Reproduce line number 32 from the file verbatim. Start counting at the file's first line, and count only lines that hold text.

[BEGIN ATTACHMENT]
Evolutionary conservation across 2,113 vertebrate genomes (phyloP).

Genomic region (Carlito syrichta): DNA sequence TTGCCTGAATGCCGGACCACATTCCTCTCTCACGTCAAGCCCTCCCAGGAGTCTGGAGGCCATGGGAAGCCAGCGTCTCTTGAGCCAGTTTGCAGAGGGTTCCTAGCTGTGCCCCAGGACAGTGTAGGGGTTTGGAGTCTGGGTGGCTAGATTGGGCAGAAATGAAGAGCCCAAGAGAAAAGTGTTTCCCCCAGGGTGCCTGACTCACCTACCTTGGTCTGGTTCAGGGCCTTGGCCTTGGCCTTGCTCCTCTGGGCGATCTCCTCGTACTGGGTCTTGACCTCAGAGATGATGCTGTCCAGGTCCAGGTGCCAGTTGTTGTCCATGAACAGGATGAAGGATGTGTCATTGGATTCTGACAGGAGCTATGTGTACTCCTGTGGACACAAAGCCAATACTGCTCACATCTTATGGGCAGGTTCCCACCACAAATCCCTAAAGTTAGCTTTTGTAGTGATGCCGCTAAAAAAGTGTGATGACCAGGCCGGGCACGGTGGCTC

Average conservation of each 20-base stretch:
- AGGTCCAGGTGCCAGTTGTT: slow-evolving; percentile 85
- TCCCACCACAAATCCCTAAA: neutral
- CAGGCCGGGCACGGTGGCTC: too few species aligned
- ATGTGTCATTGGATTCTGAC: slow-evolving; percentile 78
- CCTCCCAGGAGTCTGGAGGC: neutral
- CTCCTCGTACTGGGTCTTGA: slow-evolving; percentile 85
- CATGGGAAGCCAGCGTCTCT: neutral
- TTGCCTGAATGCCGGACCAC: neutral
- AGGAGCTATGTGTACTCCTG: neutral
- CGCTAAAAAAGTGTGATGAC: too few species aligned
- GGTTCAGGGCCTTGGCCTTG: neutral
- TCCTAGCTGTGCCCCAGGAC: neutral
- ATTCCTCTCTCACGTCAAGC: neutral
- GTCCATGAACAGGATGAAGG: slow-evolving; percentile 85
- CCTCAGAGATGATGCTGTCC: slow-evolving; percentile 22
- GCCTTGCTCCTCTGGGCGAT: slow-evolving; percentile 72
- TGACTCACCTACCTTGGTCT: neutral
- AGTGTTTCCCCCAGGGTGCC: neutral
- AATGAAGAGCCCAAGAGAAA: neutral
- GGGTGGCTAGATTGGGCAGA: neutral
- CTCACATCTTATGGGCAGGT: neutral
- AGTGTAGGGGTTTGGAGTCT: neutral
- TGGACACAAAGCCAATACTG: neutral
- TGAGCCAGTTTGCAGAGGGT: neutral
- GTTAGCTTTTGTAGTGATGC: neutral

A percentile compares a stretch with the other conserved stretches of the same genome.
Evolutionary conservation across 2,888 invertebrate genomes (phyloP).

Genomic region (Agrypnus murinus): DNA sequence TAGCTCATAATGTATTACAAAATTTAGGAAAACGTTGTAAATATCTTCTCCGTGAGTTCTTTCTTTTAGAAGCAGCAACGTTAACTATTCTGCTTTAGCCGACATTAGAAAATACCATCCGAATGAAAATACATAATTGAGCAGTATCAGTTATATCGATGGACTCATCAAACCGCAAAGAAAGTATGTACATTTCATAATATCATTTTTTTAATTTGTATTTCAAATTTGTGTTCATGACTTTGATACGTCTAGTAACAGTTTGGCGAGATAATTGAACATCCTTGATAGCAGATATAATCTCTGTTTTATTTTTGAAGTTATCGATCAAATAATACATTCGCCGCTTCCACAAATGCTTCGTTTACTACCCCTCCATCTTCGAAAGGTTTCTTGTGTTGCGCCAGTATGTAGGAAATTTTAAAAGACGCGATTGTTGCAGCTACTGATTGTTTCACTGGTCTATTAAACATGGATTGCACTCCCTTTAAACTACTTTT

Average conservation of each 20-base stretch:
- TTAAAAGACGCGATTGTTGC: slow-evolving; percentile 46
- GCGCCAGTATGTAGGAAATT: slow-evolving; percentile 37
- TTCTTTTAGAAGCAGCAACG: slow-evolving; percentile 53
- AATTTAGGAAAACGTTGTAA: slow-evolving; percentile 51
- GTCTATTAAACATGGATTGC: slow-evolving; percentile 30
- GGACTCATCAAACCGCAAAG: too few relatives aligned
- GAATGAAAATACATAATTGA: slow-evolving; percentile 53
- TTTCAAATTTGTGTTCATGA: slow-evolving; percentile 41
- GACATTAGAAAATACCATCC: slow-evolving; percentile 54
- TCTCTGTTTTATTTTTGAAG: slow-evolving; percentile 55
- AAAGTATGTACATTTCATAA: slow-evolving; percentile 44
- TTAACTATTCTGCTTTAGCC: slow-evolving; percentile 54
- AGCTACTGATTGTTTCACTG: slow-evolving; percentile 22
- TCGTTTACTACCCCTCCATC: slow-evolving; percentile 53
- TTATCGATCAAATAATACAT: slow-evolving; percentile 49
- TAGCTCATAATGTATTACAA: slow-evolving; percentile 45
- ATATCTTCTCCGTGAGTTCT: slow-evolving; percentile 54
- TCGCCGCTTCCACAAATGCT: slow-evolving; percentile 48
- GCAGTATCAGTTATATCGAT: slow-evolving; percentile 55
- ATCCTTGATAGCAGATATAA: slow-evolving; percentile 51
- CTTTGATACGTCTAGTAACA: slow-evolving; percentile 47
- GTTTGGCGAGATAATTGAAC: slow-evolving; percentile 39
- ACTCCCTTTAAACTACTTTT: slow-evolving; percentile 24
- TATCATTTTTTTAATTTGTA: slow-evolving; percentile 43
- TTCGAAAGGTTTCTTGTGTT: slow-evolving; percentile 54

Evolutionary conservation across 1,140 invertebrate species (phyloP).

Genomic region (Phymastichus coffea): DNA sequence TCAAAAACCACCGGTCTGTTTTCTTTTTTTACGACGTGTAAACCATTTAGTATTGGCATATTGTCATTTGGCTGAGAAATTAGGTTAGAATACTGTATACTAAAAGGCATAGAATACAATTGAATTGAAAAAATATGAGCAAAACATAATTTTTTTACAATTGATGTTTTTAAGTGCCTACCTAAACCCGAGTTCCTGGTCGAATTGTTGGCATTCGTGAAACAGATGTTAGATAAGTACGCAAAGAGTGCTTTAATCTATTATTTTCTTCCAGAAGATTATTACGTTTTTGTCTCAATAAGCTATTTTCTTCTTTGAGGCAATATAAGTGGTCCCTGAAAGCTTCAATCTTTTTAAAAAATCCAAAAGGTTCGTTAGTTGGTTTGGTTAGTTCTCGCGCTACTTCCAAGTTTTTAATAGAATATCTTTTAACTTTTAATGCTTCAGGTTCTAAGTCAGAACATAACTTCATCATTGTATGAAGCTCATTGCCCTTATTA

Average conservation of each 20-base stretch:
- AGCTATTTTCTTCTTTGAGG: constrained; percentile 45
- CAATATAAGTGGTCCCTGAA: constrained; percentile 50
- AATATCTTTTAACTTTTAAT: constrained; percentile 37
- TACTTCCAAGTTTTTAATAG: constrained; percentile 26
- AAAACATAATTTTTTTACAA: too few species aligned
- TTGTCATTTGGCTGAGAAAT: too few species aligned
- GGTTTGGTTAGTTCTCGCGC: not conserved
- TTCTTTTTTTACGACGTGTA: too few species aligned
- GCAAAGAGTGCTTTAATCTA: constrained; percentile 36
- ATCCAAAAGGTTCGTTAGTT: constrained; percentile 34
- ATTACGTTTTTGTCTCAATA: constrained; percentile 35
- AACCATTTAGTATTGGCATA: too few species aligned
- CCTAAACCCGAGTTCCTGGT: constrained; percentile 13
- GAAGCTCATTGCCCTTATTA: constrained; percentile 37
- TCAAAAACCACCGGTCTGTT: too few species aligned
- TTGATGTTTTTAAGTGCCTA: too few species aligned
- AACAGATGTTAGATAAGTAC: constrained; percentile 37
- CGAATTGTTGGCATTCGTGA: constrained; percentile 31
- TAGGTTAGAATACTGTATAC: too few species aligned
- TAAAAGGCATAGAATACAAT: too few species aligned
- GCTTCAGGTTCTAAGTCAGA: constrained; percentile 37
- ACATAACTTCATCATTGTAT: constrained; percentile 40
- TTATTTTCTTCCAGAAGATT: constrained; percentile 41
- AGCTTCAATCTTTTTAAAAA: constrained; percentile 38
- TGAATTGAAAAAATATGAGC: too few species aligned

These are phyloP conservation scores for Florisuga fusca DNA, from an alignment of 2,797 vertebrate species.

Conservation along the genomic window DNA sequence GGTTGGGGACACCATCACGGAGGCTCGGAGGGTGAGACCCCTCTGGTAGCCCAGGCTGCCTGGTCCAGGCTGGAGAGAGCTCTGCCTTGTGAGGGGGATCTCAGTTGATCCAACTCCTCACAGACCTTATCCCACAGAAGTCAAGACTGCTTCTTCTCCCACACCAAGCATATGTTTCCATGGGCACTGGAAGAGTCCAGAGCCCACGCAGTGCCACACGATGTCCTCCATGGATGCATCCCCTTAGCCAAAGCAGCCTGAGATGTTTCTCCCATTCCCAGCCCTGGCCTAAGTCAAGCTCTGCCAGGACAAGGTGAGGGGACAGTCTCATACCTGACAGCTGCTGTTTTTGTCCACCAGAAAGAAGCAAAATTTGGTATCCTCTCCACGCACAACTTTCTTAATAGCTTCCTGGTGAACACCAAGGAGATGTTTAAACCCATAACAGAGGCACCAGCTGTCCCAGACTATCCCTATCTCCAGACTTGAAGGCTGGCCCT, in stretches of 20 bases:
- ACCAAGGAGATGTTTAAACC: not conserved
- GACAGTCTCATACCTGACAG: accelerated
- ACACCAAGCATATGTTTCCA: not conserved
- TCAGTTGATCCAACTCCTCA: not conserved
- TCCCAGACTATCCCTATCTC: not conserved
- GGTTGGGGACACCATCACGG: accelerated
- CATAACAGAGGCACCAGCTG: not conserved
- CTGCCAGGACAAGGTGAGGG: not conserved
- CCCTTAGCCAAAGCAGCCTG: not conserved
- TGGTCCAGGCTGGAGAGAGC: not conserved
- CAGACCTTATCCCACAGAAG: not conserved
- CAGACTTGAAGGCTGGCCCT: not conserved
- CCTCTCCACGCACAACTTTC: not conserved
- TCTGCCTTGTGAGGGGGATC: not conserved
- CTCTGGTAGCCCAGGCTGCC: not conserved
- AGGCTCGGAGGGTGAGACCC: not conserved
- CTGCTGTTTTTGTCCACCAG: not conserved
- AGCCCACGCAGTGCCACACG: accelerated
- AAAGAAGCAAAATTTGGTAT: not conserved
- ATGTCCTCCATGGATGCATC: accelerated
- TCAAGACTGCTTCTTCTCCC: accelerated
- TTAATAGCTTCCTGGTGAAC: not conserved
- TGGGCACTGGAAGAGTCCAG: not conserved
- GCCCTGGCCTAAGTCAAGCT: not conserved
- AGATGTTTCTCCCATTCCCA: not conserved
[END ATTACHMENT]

Average conservation of each 20-base stretch: